To achieve better results in preventing fraud one needs to process a lot more data: older data by looking back a lot further in time, richer/wider data by integrating additional new data sources such as social, and connected data. Scaling such processing for web scale volume and latency requires novel technologies and alternative thinking.
Hi everyone, this is your last chance to get out in case you have the wrong room and session.
Okay, relax. Don’t be afraid if fraud prevention friends are the only words you’re familiar with.
My goal today is to make this accessible to all of you.
My name is Edi Bice and I’m a senior data scientist at eBay Enterprise, a former division of eBay and different from eBay Marketplaces.
Together with Innotrack, we are the world’s largest omnichannel commerce provider, and a partner to the world’s most iconic brands.
We provide everything from retail order management, payments, fraud and tax to fulfillment and transportation, store fulfillment, customer service etc.
Older Data – Looking back a lot further in time. Older data is not effective excuse – home for the holidays? Profiling infrequent behavior requires longer timeframes for sufficient data points.
Wider Data – Exploiting all available data. Still, how wide can that be!? How wide is Edi Bice? 7 characters, 14 bytes worth? Infinite! Compressed: my purchase history, web log, FB posts I liked, tweets I retweeted, things mentioned there, and so on, not very compressed.
Richer Data – Social/public data: people, places, interests graph – who is friends/related with/to whom, lived/studied/travelled where. Connected order data: who shipped to whom, where; tender, email, devices, IP addresses. Unstructured data: FB posts, tweets, Pinterest pins.
Faster Data – Clickstream data: browsing, researching specific product, reading reviews, typing characteristics, etc.
Web scale capable – what is web-scale? Google, Facebook, … But it’s more about the ability to scale up, or down, than the size itself. “By 2017, Web-scale IT … in 50 percent of global enterprises … according to Gartner, Inc.”
Low Latency –
Fault Tolerance – expected failure, redundancy, distribution of responsibilities
… we are all normal in our own abnormal special ways. So we can’t define one average and apply to all customers – we need one for each customer. But not just that, we need averages over periods of time, at same or similar merchants, and so on.
Using transaction number/amount velocity average to detect likely aberrant behavior.
Typical implementation: Why sliding window? Can’t store/pull entire, unlimited history in/from DB – restrict to recent history Why single SQL DB? Who can afford Oracle RAC?!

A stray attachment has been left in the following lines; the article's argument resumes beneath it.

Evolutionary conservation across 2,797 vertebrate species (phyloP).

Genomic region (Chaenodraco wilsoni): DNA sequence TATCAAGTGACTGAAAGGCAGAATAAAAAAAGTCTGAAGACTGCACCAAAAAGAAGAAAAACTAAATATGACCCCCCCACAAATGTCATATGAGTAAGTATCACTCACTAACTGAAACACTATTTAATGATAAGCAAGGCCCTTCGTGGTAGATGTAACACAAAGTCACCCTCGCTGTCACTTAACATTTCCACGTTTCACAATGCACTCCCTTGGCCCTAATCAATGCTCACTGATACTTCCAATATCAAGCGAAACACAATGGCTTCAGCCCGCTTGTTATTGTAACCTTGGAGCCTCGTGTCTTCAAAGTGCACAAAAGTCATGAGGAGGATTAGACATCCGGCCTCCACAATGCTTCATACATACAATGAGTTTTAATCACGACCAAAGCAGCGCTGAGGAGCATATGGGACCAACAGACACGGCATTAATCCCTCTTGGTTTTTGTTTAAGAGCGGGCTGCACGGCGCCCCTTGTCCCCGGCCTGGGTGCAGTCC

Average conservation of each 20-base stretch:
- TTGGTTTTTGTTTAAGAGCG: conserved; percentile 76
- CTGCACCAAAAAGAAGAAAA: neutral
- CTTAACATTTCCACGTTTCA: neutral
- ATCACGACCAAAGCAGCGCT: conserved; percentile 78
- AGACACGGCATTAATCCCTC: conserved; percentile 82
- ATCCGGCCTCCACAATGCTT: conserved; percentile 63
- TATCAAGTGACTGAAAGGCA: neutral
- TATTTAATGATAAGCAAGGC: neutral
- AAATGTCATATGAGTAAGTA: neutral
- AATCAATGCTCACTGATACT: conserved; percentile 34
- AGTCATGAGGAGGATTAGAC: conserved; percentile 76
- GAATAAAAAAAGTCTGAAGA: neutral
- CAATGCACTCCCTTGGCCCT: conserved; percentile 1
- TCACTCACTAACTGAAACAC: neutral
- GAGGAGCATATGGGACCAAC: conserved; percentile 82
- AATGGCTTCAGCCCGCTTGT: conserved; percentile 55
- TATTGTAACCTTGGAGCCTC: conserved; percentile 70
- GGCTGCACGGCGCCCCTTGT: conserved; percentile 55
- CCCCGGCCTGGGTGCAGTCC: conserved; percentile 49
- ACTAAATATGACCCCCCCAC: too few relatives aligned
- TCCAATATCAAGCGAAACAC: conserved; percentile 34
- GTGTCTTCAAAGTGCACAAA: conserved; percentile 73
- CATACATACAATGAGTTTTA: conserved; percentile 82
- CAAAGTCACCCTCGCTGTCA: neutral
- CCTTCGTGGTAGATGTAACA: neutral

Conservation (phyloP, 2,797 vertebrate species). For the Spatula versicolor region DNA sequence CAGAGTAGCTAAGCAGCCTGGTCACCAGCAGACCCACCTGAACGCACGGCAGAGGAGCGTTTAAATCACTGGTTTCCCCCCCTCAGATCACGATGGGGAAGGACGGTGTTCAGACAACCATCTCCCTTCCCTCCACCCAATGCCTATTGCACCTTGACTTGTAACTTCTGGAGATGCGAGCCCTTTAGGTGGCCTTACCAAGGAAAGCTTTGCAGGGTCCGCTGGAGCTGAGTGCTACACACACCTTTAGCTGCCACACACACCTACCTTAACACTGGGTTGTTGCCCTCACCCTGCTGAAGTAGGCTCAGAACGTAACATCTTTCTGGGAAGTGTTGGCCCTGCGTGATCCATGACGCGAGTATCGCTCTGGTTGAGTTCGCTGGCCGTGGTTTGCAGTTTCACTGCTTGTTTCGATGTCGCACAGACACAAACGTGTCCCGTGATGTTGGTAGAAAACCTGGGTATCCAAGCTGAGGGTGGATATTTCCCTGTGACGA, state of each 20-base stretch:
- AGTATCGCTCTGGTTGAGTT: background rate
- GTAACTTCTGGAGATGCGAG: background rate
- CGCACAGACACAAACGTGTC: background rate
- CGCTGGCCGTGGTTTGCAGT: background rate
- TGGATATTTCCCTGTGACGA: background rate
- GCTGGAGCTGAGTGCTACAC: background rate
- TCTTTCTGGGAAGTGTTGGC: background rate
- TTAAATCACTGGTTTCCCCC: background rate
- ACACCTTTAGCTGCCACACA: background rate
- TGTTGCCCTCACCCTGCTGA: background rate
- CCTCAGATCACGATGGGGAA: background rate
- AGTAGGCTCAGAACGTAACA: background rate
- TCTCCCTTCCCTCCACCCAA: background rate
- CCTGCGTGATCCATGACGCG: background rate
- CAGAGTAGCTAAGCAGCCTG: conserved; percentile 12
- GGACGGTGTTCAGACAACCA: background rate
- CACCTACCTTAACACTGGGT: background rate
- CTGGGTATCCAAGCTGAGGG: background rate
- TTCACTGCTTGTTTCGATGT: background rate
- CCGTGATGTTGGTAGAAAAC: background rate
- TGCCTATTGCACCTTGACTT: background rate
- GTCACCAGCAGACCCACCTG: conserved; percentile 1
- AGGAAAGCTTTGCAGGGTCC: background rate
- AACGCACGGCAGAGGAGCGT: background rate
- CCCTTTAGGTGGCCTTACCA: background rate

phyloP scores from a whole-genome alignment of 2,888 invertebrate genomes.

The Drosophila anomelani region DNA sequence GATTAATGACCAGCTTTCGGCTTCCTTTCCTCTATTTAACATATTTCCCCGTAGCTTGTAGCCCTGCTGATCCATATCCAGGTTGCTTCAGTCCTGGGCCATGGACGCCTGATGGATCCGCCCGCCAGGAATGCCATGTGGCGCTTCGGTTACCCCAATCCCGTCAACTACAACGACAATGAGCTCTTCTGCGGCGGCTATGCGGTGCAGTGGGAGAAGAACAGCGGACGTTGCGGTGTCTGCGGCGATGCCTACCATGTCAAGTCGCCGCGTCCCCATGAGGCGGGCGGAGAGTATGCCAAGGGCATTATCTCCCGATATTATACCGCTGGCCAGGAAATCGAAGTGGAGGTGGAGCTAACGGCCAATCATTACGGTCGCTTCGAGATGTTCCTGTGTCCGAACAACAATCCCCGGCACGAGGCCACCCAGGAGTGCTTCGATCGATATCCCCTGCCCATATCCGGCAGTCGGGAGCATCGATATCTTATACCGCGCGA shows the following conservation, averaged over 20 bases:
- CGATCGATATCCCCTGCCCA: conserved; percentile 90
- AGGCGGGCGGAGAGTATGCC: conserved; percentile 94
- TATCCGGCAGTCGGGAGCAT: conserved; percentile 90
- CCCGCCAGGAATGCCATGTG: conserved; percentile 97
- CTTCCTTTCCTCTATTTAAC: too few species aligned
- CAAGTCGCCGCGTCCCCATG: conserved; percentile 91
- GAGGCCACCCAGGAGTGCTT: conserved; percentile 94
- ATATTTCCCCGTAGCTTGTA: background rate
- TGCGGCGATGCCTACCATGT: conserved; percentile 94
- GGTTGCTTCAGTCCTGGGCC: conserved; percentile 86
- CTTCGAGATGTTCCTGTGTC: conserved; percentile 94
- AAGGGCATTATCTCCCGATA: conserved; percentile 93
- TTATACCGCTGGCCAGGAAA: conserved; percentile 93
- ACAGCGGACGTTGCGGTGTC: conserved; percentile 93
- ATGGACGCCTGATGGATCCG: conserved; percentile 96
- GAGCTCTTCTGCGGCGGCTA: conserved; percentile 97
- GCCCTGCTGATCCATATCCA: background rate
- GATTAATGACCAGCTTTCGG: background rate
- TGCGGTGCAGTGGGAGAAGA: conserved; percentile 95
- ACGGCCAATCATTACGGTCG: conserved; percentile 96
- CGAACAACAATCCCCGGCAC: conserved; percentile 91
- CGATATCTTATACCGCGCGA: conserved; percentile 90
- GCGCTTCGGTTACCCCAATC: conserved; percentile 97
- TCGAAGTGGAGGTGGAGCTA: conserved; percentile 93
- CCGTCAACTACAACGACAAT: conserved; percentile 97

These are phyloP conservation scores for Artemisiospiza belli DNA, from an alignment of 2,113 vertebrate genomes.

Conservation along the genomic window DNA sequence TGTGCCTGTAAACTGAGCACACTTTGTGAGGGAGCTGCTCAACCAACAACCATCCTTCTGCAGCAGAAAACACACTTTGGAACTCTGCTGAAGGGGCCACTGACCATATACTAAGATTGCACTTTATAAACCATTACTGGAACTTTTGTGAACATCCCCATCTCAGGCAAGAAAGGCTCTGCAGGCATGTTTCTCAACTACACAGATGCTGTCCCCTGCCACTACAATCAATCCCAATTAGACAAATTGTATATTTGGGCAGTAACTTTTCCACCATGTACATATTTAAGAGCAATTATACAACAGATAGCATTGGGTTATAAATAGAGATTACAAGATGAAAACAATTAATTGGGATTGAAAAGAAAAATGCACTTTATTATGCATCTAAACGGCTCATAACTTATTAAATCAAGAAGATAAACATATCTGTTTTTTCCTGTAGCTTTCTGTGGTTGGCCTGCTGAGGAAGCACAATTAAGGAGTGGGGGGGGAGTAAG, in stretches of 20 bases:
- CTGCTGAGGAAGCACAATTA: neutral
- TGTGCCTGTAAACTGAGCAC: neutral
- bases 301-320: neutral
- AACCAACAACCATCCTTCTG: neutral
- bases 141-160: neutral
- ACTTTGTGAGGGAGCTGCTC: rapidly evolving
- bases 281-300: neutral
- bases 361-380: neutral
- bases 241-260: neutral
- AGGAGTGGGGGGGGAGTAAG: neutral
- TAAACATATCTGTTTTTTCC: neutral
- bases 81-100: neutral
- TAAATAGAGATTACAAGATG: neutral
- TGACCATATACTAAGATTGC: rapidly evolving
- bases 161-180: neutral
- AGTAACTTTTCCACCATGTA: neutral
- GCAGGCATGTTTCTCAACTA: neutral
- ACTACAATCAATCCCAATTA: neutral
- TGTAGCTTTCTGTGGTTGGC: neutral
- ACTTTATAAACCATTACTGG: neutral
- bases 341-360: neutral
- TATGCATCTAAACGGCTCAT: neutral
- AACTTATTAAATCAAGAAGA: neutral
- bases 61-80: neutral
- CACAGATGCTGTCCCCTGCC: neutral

Sliding window restricts calculation of normal customer profile. How often do you shop at X? Using card Y? Shipping to your friend Z? Oops, we let it slide out of the sliding window!!
How can we profile properly, efficiently, and quickly? At large scale?
Assembly line processing!
The Venetian Arsenal, dating to about 1104, operated similar to a production line. Ships moved down a canal and were fitted by the various shops they passed.
Ransom Olds patented the assembly line concept, which he put to work in his Olds Motor Vehicle Company factory in 1901.
1913 Henry Ford perfected the assembly line by installing driven conveyor belts that could produce a Model T in 93 minutes.
Streaming Analytics is assembly line processing!
Order comes through, we look up CTxns for Edi, find it’s 0, increment by 1 and store back. Look up CustAvgAmt for Edi, find it’s 0, calculate the new average and store.
Another order comes through, we look up … and so on.
We don’t store and access all of Edi’s transactions in order to compute total number of transactions and average transaction amount.
“summary statistics are used to summarize a set of observations, in order to communicate the largest amount of information as simply as possible.”
Average, standard deviation, skewness etc.
1964 Doug McIlroy internal Bell Labs memo:
“We should have some ways of connecting programs like [a] garden hose – screw in another segment when it becomes necessary to massage data in another way.”
Unix philosophy 1978:
1. Make each program do one thing well. To do a new job, build afresh rather than complicate old programs by adding new “features.”
2. Expect the output of every program to become the input to another, as yet unknown, program.
A Samza job is like an assembly line worker/robot. Except that it can pull work items from many (input) conveyor belts (streams), and place completed work in many (output) conveyor belts (streams).
Samza tasks are like worker clones – if one task per job is enough good, otherwise add some more (up to total number of stream partitions).
Kafka – read conveyor belts.
Kafka ecosystem at LinkedIn is sent over 800 billion messages per day which amounts to over 175 terabytes of data. To handle all these messages, LinkedIn runs over 1100 Kafka brokers/nodes.
How does Kafka do this?
Partitioned topic/stream (how could Henry Ford produce > 1/93 Model T per min?) Sequential disk IO (append only no updates like most databases) Multiple producers, multiple consumers per topic Distributed (team work – different Kafka nodes handling different partitions) Track your own work (no manager bottleneck)
Live orders are streamed to “orders” Kafka topic/stream (conveyor belt).
OrderManifold task partitions and routes orders to several Kafka topics, each keyed by a specific order field, ensuring worker sees all orders for a given email for example.
OrderByBillEmail task receives, calculates and stores all respective email statistics.
JoinBillEmailFeats receives input from two streams, “orders” and “order_by_billemail_feats”, joins them and sends them down the assembly line.